Gov. Wolf takes executive action on climate

  • Ed Mahon
I was scheduled to be a guest on WITF’s Smart Talk live radio show yesterday to talk about the fight over Erie Coke.  Then my car broke down as I was driving north on Interstate 83. …It was, uh, pretty stressful. Anyway, I did use my phone to listen to the show — which featured a conversation about the 150th anniversary of the Periodic Table —  as I waited for a tow truck. It was a good listen. –Ed Mahon, PA Post reporter

Pa. House GOP insists governor needs legislature’s OK

(AP Photo/Marc Levy)

Pennsylvania Gov. Tom Wolf signs an executive order for his administration to start working on regulations to bring Pennsylvania into a nine-state consortium that sets a price and limits on greenhouse gas emissions from power plants, Thursday, Oct. 3, 2019 in Harrisburg, Pa. The move is part of Wolf’s effort to fight climate change in the nation’s fourth-biggest emitter of greenhouse gases. (AP Photo / Marc Levy)

  • Gov. Tom Wolf took executive action Thursday to add Pennsylvania to a multi-state program aimed at reducing greenhouse gas emissions and combating climate change.

  • Wolf ordered the state Department of Environmental Protection to start the process of joining the Regional Greenhouse Gas Initiative, which sets a price and limits on greenhouse gas emissions from power plants, Marc Levy reports for The Associated Press.

  • Pennsylvania, Levy reports, ranks fourth among states for carbon dioxide emissions.

  • Pa. House Republican leadership criticized the move, Susan Phillips reports for StateImpact PA. Her piece notes that Democrats from coal producing parts of the state are likely to join Republicans in opposing Wolf’s move.

  • Phillips also gathered reactions from environmental groups. A senior attorney at the Natural Resources Defense Council praised the move. But Mitch Jones, the Climate & Energy Program Director for Food and Water Watch, criticized the cap-and-trade program as “flawed and ineffective,” saying it excludes methane emissions.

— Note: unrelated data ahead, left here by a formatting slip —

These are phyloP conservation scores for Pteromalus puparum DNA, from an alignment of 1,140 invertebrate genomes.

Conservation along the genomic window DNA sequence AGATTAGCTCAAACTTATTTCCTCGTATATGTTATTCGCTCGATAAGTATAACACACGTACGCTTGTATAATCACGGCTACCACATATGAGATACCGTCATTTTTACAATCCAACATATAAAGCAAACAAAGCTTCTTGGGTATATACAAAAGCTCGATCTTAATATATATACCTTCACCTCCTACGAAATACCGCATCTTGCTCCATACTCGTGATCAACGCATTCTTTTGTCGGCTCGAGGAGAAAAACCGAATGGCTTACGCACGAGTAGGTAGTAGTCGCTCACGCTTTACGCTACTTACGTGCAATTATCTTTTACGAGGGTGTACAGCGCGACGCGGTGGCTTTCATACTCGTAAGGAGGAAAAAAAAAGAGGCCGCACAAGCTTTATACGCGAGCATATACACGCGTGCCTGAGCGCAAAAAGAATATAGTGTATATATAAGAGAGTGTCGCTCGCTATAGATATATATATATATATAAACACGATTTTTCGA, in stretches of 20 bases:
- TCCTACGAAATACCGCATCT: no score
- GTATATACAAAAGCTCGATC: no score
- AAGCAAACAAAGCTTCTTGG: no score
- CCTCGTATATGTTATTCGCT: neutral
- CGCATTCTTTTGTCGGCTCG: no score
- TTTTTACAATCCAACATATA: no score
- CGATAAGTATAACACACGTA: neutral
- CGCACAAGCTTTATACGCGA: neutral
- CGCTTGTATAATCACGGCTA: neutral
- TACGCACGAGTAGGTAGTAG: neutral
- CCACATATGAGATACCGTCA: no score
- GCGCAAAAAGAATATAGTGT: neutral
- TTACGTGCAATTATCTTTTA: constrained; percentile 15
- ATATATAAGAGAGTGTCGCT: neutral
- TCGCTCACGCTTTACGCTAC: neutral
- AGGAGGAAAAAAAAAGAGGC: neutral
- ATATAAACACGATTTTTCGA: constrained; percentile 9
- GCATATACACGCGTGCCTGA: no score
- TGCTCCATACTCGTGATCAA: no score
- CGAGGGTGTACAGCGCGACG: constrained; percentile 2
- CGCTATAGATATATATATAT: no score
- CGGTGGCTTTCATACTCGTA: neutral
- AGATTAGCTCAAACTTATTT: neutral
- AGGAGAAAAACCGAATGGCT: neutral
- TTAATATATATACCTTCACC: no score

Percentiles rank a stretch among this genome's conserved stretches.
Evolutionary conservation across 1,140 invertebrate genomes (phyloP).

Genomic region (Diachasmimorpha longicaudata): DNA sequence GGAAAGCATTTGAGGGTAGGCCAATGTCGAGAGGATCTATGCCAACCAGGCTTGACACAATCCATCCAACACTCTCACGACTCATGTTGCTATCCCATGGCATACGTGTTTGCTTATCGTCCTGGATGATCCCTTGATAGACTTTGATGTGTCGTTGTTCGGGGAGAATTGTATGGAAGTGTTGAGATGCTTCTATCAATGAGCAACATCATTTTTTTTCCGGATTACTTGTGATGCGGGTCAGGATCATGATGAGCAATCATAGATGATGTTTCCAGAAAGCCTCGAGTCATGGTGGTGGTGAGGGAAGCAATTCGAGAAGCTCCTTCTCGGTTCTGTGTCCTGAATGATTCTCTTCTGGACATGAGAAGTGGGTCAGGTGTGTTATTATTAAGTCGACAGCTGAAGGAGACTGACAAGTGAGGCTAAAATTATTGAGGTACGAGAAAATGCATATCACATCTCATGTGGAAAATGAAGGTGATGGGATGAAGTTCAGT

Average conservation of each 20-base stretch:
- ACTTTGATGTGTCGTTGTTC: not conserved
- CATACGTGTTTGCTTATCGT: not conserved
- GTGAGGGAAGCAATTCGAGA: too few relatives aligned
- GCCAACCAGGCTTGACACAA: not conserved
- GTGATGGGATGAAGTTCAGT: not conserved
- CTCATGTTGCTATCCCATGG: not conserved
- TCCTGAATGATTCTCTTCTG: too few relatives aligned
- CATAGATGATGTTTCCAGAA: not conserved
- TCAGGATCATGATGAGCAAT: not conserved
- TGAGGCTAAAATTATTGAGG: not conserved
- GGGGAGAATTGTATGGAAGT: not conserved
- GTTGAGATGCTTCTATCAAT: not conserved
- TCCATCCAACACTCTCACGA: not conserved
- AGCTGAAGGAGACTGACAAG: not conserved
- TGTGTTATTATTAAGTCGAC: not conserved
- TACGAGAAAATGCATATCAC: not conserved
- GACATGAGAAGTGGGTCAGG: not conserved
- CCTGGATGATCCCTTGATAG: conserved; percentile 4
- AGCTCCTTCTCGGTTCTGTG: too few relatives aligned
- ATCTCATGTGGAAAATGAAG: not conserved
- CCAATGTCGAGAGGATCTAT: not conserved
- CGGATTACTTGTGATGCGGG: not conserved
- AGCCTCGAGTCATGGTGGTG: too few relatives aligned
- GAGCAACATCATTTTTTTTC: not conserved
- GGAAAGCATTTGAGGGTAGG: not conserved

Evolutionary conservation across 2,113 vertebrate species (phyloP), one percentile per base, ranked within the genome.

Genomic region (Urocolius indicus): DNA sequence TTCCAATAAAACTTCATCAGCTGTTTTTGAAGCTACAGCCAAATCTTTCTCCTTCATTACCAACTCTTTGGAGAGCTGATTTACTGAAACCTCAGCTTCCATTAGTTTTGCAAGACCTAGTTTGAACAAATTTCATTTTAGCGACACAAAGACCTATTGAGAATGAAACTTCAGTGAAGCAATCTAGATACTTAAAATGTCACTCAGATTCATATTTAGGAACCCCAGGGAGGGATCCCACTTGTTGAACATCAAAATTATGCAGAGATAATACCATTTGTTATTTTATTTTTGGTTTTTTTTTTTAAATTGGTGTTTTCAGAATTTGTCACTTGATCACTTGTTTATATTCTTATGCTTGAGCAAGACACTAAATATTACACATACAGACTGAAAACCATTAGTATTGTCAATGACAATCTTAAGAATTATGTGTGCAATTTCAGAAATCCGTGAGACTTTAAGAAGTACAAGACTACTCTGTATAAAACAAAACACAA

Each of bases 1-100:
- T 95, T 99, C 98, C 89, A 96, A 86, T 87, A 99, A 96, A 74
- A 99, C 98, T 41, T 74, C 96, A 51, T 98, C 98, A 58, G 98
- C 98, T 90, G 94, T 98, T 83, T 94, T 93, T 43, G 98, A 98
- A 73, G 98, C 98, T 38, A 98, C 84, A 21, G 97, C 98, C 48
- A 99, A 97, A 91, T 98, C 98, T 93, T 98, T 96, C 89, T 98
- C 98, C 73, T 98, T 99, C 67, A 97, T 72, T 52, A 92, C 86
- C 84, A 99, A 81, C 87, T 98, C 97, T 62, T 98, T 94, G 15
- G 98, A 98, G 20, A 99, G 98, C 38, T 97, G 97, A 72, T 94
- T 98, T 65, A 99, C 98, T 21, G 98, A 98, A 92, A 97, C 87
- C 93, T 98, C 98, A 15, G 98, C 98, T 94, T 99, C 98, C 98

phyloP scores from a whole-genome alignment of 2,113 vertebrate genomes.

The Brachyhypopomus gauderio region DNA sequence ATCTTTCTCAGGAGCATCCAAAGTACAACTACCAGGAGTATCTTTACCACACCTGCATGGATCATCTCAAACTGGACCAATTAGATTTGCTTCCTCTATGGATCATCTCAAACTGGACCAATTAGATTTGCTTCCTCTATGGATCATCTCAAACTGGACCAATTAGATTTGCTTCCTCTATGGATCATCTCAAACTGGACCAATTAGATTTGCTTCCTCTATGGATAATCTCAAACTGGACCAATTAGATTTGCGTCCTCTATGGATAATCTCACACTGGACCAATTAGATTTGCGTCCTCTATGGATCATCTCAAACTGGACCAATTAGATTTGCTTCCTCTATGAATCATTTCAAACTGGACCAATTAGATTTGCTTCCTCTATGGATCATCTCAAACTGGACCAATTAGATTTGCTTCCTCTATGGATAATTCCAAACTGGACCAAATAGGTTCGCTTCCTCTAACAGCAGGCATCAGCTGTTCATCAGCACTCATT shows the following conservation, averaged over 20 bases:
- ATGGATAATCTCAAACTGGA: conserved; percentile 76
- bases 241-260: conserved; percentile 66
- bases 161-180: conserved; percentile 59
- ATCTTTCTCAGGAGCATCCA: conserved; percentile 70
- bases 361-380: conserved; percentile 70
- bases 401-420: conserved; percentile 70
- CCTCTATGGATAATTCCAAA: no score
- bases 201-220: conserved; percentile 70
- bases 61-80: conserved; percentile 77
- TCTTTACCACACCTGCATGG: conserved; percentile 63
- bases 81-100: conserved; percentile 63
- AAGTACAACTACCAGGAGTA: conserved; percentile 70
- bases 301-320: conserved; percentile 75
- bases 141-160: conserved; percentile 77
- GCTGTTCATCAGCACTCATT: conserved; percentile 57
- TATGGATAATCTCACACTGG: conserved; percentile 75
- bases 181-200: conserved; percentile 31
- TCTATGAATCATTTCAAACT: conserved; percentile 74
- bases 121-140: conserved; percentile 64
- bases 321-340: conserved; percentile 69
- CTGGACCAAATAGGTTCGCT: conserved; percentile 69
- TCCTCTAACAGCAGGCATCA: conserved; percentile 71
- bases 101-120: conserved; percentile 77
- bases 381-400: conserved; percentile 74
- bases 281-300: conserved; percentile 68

• The Republican chairman of the PA House Environmental Resources and Energy Committee, Daryl Metcalfe of Butler County, said Wolf can’t order the state to join the initiative without approval from the legislature. “Gov. Wolf clearly does not have the authority to take this reckless action, which will cost average Pennsylvanians more of their hard-earned money through their energy bills, without legislative approval,” Metcalfe said.

Best of the rest

Rep. Susan Wild, D-Pa., speaks at a news conference on Capitol Hill in Washington, Thursday, Jan. 17, 2019.

Andrew Harnik / AP Photo

FILE PHOTO: Rep. Susan Wild, D-Pa., speaks at a news conference on Capitol Hill in Washington, Thursday, Jan. 17, 2019. (AP Photo)

  • NPR’s Claudia Grisales spent time with U.S. Rep. Susan Wild, a Lehigh Valley Democrat who recently came out in support of an impeachment inquiry into President Donald Trump. Despite that support, Wild says she and other lawmakers aren’t “living, breathing and foaming at the mouth for impeachment.” Instead, she emphasized her focus on education and labor issues.

  • A couple of other stories about Wild, including from The Philadelphia Inquirer and The Morning Call.

  • The state House plans to resume its tradition of inviting guest chaplains to offer a prayer, House Speaker Mike Turzai, R-Allegheny, said Thursday. The announcement comes after a federal court ruled that the GOP majority could continue barring atheists from being invited to deliver the prayer.

  • LNP’s Jeff Hawkes looks at a bill that would authorize the sale of recreational marijuana at state wine and liquor stores. The bill was introduced by state Rep. David Delloso, a Democrat from Delaware County, and has the backing of state Rep. Mike Sturla, D-Lancaster City.

  • Sturla may support legal recreational marijuana, but his hometown paper doesn’t. The LNP ran an editorial Wednesday headlined, “No to legalization.” Over in Allentown, Morning Call columnist Paul Muschick criticized the study Lt. Gov. John Fetterman released last week that purported to show lots of public support for legalization.

  • State Sen. Daylin Leach, a Montgomery County Democrat, sued The Philadelphia Inquirer and reporter Angela Couloumbis, alleging defamation. At issue is the news organization’s coverage of sexual misconduct allegations against Leach. The Inquirer stands by its reporting, editor and vice president Gabriel Escobar said in a statement.

  • During a live “Ask Gov. Wolf” radio program, Wolf said he won’t veto a controversial bill related to immigration, WHYY’s Laura Benshoff reportsHouse Bill 1170 would require immigration status checks for construction workers.


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